So much for the earnings warning that Motley Fool Stock Advisor selection Costco (NASDAQ:COST) issued six weeks ago.

Costco doesn't give official guidance, but it will comment on whether the consensus analyst estimates are reasonable. Six weeks ago, Costco felt that one-time tax items and lower gross margins would result in earnings being about $0.06 to $0.09 below what analysts expected, but the company also mentioned that it might not be that bad and that there might be a one-time item to work in the company's favor.

At the time, only the negative one-time item was probable, and knowing this was the case, the company took the conservative route and commented on analyst estimates. The stock fell 4% on the news and was down 6% or more during the day. What ended up happening was that the income tax benefits did materialize to offset the one-time charge. And gross margins did decline slightly, but not by as much as the company initially expected.

Not entirely surprising, given the strength at Target (NYSE:TGT) and Sam's, the wholesale club that Wal-Mart (NYSE:WMT) operates. A summary of the financial details can be found in our Fool by Numbers. Overall, it was another good quarter for the company.

The most interesting part of the company's press release, however, had nothing to do with earnings, but was about option grants. If Costco's findings on its option grants were to be graded like a report card in school, I'd give the company an A- or a B+. The company didn't find any backdating as has been found at other companies such as UnitedHealth Group (NYSE:UNH), but it did find imprecision in its grants, meaning that it couldn't determine exactly when the grant was priced vs. made. In all cases where this happened, it didn't benefit executives, except for one case in 1997 where it couldn't be conclusively determined whether it benefited the company's CFO or not. This is by no means perfect, but it's understandable. Imagine trying to determine your income or expenses from 1997 with some form of precision.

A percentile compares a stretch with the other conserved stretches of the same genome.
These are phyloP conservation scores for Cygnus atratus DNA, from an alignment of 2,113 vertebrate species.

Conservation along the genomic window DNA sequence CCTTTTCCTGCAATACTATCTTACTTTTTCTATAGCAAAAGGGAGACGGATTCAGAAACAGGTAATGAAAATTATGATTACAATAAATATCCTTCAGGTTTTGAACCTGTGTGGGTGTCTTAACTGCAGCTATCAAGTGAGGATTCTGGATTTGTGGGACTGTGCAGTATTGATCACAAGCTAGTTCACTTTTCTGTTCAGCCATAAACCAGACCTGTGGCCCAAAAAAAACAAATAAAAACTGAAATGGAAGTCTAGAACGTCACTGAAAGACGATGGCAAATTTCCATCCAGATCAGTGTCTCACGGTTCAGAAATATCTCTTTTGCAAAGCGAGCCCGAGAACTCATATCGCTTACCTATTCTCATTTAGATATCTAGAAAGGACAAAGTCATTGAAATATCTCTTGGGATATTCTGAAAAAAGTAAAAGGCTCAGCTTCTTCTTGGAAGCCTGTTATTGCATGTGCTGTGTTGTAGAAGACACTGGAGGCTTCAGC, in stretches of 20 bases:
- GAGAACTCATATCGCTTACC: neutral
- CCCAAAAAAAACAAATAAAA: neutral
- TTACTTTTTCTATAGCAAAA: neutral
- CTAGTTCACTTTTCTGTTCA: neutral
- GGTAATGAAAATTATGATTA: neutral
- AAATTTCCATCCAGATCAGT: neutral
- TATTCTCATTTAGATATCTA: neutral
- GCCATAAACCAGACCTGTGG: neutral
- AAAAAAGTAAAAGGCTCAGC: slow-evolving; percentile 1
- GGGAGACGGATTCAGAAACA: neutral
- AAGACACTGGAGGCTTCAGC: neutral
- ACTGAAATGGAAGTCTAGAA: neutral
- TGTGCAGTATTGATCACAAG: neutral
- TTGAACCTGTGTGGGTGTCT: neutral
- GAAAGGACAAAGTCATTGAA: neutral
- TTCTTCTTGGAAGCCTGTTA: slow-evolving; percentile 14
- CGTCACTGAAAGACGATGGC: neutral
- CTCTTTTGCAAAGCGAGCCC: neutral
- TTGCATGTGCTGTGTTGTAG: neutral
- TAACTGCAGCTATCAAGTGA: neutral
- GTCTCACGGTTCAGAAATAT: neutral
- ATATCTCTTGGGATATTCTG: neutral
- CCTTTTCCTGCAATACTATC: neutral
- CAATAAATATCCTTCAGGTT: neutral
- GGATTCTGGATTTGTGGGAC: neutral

That said, the company does need to have these transactions documented and know them cold, and it has committed to having a process in place in the future to do so.

Six weeks ago, at $46 to $47 a share, I felt Costco was becoming attractively priced, but all the good earnings news has Costco's shares back in investor's good graces and selling at $54 a share. That's a little bit below where I see Costco as fully valued, but I no longer consider the shares attractive enough to consider purchasing. Of course, the situation could change, because Costco's concern from six weeks ago about temporarily weak gross margins from declining sales of big ticket items such as HDTVs could still materialize. But for now, everybody's happy again.

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UnitedHealth Group and Wal-Mart are Motley Fool Inside Value selections.

At the time of publication Nathan Parmelee owned shares in Costco but had no positions in any of the other companies mentioned. The Motley Fool has an ironclad disclosure policy.